This session presents an approach of how design teams can prioritize accessibility in the design of educational media, integrating accessibility concerns into their design process. Design teams can make their digital media better for all users by addressing accessibility demands, enabling as many people as possible in the widest range of capabilities and circumstances to access and use it. Almost all users fall somewhere on a continuum of need: any given user’s vision may range from good to poor or have issues with contrast or color; their hearing range could vary or they may use the media in a location where they are unable to enable sound; their cognitive skills may be different from those the media was initially created for; and their motor skills may cause them to seek ways to remap the way to interact with the virtual and physical interface. Presenters will provide a detailed description of a research-based accessibility framework, designed by the NMSU’s Learning Games Lab. The framework covers four areas (i.e., visual, hearing, cognitive, motor) as a way to: 1) provide an overview picture of the main types of disabilities; 2) identify the user’s barriers faced in the media interaction cycle; 3) and recognize the existence of a large range of user's needs and variability. In this session, participants will interact and learn a practical process, which they can implement in their review process of existing products and their design conversations of newly developed digital media.
Clubhouse - What it is and how to use it
Victor Villegas, Oregon State University
Clubhouse is one of the latest social media platforms that everyone is raving about. Join this session to hear more about what it is, how it works and how you can benefit your work.
Seeing the world through other people's eyes
Edwin Remsberg, University of Maryland; Lena McBean, Remsberg Inc.
Creating inclusive visual content requires more than just diverse subjects. It requires a sensitivity to different viewpoints and outlooks. In this session we will showcase how we try to achieve that while working across cultures and communities around the globe.
2021 Professional Grant Report – Where do underserved Californians get their news?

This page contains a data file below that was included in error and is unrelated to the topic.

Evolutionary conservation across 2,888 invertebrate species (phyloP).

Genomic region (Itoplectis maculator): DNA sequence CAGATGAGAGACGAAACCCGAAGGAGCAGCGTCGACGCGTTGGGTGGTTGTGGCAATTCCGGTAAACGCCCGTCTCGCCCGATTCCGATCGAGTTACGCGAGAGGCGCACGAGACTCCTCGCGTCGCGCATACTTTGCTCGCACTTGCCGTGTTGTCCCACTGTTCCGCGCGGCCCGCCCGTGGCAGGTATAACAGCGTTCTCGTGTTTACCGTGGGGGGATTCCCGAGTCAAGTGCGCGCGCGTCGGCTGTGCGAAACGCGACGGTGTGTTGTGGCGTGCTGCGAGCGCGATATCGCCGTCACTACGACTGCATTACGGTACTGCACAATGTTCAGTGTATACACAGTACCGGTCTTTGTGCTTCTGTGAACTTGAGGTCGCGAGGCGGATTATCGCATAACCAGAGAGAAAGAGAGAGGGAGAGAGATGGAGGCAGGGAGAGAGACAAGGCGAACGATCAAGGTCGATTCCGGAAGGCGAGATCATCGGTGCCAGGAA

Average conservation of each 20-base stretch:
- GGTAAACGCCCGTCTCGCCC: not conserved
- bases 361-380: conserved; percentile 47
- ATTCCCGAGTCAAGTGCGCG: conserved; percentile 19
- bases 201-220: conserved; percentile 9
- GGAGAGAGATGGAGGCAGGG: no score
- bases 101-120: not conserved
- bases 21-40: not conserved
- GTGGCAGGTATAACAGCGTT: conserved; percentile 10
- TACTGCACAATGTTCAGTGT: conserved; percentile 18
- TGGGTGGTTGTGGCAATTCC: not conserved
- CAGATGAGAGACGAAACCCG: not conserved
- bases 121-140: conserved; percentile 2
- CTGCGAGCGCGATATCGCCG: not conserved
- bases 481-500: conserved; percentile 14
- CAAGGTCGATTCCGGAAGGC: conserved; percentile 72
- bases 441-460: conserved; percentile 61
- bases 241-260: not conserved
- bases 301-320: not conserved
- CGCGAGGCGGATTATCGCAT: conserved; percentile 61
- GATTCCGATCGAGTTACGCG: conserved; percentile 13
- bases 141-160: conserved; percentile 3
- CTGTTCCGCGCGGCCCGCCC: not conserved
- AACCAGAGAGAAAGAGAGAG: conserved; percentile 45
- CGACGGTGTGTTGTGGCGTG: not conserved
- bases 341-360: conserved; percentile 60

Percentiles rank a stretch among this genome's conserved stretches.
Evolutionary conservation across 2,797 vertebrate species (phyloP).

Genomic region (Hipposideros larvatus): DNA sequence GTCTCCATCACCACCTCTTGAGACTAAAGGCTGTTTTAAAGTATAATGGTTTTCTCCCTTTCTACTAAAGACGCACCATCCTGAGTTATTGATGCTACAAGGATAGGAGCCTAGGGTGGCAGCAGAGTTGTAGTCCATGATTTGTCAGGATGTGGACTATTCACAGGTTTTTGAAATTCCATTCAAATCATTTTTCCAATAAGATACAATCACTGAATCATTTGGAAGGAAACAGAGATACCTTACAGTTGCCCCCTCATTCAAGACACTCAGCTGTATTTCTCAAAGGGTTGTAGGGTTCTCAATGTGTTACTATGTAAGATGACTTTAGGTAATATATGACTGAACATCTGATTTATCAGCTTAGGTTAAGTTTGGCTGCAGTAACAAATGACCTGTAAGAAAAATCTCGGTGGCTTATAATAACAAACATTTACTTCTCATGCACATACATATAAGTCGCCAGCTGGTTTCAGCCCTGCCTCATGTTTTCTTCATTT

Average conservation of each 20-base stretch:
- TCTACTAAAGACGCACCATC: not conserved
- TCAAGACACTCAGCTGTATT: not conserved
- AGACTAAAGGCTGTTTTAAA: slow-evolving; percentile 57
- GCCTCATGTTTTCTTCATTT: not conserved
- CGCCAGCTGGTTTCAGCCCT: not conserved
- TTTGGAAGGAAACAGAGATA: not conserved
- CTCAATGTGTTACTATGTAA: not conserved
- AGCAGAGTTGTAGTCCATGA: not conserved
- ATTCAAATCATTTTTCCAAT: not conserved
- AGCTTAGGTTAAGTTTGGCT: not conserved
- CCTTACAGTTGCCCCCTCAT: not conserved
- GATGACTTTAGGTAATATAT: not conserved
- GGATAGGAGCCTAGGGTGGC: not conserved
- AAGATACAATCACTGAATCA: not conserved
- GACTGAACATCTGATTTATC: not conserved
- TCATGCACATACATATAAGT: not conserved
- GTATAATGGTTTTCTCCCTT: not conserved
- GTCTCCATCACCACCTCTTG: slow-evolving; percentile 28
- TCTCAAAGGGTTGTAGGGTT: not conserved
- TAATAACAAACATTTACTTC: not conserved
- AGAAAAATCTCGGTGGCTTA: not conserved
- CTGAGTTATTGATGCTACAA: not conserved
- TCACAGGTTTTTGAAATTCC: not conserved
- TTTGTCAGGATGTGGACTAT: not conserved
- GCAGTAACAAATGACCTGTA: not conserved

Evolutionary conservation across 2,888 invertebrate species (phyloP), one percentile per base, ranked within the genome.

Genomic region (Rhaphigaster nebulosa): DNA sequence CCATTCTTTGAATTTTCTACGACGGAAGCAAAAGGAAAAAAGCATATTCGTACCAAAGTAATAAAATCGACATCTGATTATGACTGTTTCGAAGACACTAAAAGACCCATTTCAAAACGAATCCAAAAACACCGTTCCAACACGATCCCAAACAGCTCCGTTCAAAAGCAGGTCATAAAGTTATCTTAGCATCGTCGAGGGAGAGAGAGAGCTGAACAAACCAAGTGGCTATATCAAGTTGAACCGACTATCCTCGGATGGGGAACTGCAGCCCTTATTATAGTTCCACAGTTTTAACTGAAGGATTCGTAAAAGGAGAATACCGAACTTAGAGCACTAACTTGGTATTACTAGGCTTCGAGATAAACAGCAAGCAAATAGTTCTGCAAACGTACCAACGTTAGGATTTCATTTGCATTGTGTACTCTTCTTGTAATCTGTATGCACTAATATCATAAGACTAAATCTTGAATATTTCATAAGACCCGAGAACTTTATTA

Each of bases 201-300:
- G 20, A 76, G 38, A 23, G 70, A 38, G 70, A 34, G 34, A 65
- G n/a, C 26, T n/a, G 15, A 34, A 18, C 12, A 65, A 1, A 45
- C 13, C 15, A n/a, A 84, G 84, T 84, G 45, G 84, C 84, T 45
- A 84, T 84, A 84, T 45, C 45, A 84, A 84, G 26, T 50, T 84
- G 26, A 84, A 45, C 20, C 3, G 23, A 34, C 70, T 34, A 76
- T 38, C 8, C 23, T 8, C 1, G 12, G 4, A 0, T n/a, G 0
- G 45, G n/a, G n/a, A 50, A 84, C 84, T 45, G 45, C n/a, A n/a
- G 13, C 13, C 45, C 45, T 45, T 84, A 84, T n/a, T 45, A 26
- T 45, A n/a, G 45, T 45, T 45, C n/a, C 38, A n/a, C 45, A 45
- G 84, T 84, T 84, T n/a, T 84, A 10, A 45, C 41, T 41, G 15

Pam Kan-Rice and Ricardo Vela, University of California
The University of California Agriculture and Natural Resources, led by Pam Kan-Rice and Ricardo Vela, conducted a survey asking Spanish-speaking and Black people in California where they look for information about nutrition, COVID-19, food safety, gardening and pest control. The survey includes questions about sources such as news media, social media, websites, friends and family and community organizations, as well as credibility and clarity of the information.
Best Practices to Communicate Extension's Relevance and Credibility
Elizabeth Gregory North, Mississippi State Extension Agricultural Communications; Michelle Olgers, Virginia State University/Virginia Cooperative Extension; Suzanne Street, University of Maryland-Eastern Shore
In 2018, Extension directors and administrators in the Southern Region asked the communications leaders to develop best practices for communicating Extension's relevance, credibility, and impact to key audiences, especially those audiences who are underserved and whose stories are often unheard. After creating, sharing, and refining these recommendations in the Southern Region, we are ready to elevate the conversation to the national level. We welcome the input of communicators around the country who are interested in building meaning for the Extension brand through intentional and effective messaging. Participants will receive the complete recommendations we developed and, we hope, many more great ideas from our shared discussion.
A Dozen Ways to Tell a Tale: Taking Print Digital and Vice Versa
Miranda Reiman, Certified Angus Beef LLC
Gone are the days when a magazine story only appears in print or an Instagram story only has one life to live. If you’ve ever filed a feature and wished you could tell more, or done live coverage only to long for more characters—that’s what this session is about. Our team looks at every tale we tell and analyzes: where will this fit best? Often the answer is, “Nearly everywhere!” Does that mean we run with the same visuals, words and even tone across all mediums? Of course not! We will give you some tangible tools, thoughtful questions to ask and strong examples to get your print stories going digital and your social stories providing print content.
agComplish- Creating a Magazine for Agriculture Alumni from Scratch
ChaNae Bradley and Latasha Ford, Fort Valley State University
Learn how a small communications department turned a passion project into an award winning, highly anticipated agricultural alumni publication. Leaning on diversity, uniqueness and strategy, this group of writers, photographers and graphic artists discovered ideas and launched multimedia projects, while simultaneously boosting interaction on social media platforms. The goal is for the ideas expressed to leave attendees encouraged, enlightened and excited. Join us as we share tips and best practices for incorporating diversity in more ways than one. These methods helped the team earn the ACE 2020 Diversity Award for Publications for Targeted Audiences. Attendees can look forward to a 45-minute virtual session incorporating videos and engagement through polls and more.